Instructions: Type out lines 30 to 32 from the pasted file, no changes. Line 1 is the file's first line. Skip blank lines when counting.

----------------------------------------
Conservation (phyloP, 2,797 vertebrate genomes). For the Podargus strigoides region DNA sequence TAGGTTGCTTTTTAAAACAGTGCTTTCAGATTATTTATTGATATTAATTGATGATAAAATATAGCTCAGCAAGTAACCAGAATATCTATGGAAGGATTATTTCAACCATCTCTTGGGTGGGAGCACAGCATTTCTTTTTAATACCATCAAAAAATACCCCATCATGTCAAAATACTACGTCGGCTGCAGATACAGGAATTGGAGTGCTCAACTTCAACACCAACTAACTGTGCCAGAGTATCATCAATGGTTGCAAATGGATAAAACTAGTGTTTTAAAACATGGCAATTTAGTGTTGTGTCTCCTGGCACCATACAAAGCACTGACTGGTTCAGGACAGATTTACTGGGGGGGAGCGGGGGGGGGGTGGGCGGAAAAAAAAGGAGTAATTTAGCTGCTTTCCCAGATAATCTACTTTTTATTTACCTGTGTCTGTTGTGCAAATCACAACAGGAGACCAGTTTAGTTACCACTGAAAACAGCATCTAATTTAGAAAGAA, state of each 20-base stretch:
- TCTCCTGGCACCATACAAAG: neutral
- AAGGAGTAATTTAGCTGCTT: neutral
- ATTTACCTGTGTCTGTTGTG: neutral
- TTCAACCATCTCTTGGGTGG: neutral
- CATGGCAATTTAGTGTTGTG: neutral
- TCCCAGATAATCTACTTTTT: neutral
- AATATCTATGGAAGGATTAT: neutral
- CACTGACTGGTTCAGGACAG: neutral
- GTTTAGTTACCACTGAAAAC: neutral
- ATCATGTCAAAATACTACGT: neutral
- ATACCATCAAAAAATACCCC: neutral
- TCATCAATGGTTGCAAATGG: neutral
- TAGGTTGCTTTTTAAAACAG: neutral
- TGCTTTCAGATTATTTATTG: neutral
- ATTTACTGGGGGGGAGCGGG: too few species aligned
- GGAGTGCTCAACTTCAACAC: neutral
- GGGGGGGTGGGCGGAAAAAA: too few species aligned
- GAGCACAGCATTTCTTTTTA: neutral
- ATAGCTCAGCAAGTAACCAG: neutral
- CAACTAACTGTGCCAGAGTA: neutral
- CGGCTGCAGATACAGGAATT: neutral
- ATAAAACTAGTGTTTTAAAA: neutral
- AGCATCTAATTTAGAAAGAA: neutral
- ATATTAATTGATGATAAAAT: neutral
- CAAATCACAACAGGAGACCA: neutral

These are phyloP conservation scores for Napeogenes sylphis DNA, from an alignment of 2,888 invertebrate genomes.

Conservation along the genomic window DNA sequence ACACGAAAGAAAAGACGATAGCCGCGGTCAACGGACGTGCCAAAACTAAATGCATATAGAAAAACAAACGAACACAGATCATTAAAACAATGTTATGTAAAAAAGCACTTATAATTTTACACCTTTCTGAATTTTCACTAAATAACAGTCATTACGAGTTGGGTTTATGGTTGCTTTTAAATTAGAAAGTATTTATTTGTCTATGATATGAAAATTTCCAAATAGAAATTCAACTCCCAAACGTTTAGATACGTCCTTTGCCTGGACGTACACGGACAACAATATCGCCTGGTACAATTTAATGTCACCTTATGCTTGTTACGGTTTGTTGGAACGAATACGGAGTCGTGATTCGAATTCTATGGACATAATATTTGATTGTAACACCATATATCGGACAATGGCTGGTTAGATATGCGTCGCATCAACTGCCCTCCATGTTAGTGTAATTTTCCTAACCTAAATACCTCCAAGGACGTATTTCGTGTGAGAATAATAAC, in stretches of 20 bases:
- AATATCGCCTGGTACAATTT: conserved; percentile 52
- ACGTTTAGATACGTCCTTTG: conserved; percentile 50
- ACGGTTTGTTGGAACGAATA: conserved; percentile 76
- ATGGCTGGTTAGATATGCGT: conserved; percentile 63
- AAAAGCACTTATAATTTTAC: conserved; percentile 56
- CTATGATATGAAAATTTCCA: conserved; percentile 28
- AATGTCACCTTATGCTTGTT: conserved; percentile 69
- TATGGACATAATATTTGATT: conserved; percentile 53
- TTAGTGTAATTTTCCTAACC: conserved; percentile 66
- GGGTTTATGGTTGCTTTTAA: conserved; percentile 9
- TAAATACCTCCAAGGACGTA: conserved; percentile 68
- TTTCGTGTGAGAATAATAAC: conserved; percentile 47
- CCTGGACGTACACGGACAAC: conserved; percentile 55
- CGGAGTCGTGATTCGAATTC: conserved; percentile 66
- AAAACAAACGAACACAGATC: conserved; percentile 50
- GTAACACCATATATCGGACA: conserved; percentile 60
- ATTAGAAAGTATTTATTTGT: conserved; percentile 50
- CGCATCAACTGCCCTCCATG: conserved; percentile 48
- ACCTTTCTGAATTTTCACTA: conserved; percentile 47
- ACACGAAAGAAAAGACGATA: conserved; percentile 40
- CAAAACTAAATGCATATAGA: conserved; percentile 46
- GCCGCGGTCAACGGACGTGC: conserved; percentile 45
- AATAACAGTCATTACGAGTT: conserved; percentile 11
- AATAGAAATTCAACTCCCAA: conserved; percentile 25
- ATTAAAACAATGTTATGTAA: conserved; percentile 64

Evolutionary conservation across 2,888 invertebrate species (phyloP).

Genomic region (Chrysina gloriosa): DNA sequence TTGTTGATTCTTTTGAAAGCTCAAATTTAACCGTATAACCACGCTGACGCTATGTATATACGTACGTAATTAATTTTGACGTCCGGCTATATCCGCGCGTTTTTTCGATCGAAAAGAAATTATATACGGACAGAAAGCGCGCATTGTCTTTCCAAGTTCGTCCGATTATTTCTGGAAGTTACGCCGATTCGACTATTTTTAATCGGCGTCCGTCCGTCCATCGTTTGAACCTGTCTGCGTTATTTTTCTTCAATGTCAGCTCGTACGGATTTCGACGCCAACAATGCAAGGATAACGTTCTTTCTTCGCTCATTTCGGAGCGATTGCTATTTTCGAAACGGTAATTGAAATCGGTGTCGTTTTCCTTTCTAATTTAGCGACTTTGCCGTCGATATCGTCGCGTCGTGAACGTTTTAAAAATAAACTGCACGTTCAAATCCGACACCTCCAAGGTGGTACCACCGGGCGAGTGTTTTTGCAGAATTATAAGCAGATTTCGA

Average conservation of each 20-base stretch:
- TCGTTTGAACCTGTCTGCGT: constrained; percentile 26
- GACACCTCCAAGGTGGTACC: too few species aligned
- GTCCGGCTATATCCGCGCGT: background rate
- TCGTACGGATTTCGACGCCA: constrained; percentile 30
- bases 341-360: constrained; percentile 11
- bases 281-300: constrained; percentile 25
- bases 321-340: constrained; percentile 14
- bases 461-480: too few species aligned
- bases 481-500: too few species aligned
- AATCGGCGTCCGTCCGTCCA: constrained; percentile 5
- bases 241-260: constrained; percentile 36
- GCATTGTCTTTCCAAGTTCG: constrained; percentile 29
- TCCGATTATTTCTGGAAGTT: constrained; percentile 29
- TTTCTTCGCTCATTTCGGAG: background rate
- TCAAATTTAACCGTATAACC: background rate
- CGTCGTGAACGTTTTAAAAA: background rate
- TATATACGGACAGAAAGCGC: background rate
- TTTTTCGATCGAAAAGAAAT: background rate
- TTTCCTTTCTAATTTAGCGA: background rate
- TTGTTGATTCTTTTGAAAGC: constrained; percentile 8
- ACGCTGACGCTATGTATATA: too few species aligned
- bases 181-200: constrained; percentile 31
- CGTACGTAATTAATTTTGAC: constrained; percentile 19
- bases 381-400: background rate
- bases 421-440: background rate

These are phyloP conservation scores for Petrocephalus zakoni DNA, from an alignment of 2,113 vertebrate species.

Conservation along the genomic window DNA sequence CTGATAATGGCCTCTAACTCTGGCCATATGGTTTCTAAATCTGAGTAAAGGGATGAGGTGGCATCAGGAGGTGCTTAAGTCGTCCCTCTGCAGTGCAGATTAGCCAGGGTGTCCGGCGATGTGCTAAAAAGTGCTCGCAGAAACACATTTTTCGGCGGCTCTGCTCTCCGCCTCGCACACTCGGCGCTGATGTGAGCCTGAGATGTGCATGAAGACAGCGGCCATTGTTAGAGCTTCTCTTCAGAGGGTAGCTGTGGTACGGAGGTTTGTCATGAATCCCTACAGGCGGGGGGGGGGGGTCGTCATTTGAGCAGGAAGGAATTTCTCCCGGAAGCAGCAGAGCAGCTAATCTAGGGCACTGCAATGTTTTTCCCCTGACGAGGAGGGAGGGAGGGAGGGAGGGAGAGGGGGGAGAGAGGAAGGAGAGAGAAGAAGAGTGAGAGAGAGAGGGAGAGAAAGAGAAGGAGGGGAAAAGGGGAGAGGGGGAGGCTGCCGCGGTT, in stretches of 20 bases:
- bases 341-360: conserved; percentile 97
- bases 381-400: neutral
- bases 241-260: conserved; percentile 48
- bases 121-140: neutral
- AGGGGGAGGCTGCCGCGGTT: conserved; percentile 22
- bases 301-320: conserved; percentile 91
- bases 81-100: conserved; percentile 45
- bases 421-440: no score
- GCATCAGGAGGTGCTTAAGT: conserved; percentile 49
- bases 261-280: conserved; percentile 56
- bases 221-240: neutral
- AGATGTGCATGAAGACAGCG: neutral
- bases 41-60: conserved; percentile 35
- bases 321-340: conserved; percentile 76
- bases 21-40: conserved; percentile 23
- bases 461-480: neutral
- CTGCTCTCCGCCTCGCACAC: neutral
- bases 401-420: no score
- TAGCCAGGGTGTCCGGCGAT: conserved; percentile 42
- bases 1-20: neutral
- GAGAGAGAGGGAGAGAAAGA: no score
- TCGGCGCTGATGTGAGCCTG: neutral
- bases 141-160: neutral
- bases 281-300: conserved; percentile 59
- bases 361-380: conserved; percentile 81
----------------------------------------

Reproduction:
- ACGTTTAGATACGTCCTTTG: conserved; percentile 50
- ACGGTTTGTTGGAACGAATA: conserved; percentile 76
- ATGGCTGGTTAGATATGCGT: conserved; percentile 63